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DFW Retail Occupancy in 2017 Was Second-Highest in 30-plus Years, Weitzman Report Says

North Texas retail's in a cycle of continuing stability, the company says in its 2018 Shopping Center Review and Forecast
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Weitzman's Herb Weitzman, left, interviewed Robert S. Kaplan at the Bush Center Wednesday.
Weitzman’s Herb Weitzman, left, interviewed Robert S. Kaplan at the Bush Center Wednesday.

The retail market in Dallas-Fort Worth ended 2017 with an occupancy rate of 92.5 percent, down slightly from 92.7 percent in 2018. Even so, retail occupancy here was the second-highest it’s been in more than three decades, retail real estate company Weitzman said in its 2018 Shopping Center Review and Forecast. And it’s expected to tick up, to 93 percent, by the end of this year, according to Robert E. Young Jr., the company’s executive managing director.

Dallas-based Weitzman declared before that “we’re in a cycle of stability, and it continues,” Young said Wednesday at the company’s 27th annual forecast event, held this year at Dallas’ George W. Bush Presidential Center. “We can expect another year of stability.”

The main reason for the slight dip in occupancy from 2016 was the closure of several “legacy department stores” at three of the region’s oldest malls, Young said. But plans already are afoot to redevelop that space, he added, and, overall, DFW’s 19 malls ended 2017 with a vacancy rate of 6.42 percent.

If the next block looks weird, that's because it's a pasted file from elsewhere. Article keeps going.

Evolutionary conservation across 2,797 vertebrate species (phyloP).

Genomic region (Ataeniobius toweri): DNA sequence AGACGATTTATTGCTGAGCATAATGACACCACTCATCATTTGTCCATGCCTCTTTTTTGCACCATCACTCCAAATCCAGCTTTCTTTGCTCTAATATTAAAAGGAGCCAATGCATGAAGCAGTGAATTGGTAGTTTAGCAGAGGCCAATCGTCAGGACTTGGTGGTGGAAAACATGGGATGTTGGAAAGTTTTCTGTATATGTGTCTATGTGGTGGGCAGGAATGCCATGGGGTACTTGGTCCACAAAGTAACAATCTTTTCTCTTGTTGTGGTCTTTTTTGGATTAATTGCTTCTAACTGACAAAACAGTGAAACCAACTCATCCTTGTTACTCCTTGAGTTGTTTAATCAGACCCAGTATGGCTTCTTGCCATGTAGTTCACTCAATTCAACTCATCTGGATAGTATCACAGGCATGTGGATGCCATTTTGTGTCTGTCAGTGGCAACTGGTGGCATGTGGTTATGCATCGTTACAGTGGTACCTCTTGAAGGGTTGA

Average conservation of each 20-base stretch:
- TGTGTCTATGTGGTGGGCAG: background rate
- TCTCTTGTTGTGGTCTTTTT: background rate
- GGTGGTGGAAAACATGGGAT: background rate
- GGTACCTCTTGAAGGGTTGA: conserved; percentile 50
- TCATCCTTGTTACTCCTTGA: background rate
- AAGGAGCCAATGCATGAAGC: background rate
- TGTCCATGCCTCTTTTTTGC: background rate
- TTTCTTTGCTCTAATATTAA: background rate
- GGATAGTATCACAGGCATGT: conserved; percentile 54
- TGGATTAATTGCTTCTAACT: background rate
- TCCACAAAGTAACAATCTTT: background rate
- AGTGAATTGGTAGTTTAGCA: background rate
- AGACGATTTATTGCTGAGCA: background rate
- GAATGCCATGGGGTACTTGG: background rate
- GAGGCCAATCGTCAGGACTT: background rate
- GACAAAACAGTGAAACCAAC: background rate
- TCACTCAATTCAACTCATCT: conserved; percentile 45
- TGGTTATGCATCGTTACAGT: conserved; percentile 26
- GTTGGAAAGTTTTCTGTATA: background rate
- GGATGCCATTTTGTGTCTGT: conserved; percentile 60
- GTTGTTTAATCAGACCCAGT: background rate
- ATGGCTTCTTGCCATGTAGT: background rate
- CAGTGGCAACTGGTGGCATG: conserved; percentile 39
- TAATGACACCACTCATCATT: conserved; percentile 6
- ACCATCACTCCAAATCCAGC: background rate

Meanwhile, Weitzman reported, the region’s 690 neighborhood centers were 88.8 percent occupied in 2017, down slightly from 89.4 percent in 2016, and 42 mixed-use centers saw a 94.3 percent occupancy rate, down from 95.6 percent. In addition, 141 power centers ended 2017 at 94.5 percent, down from 95.5 percent, and 476 community centers were at 92.7 percent, up from 92.4 percent the year before.

At Wednesday’s Bush Center event, Weitzman Executive Chairman Herb Weitzman also interviewed Robert S. Kaplan, president and CEO of the Federal Reserve Bank of Dallas. “We’re gonna have a pretty good year in 2018,” Kaplan predicted about the U.S. economy, citing consumer “balance sheets in very good shape” and a “very strong job market.”

This year, the Weitzman forecast concluded, North Texas will see 3 million square feet of new construction, down from 2017’s new-space total of 4.2 million square feet in 27 new and expanded retail or mixed-use projects.

Weitzman’s forecast figures were based on the firm’s comprehensive review of DFW’s total retail market inventory of about 197.9 million square feet in projects with 25,000 square feet or more.

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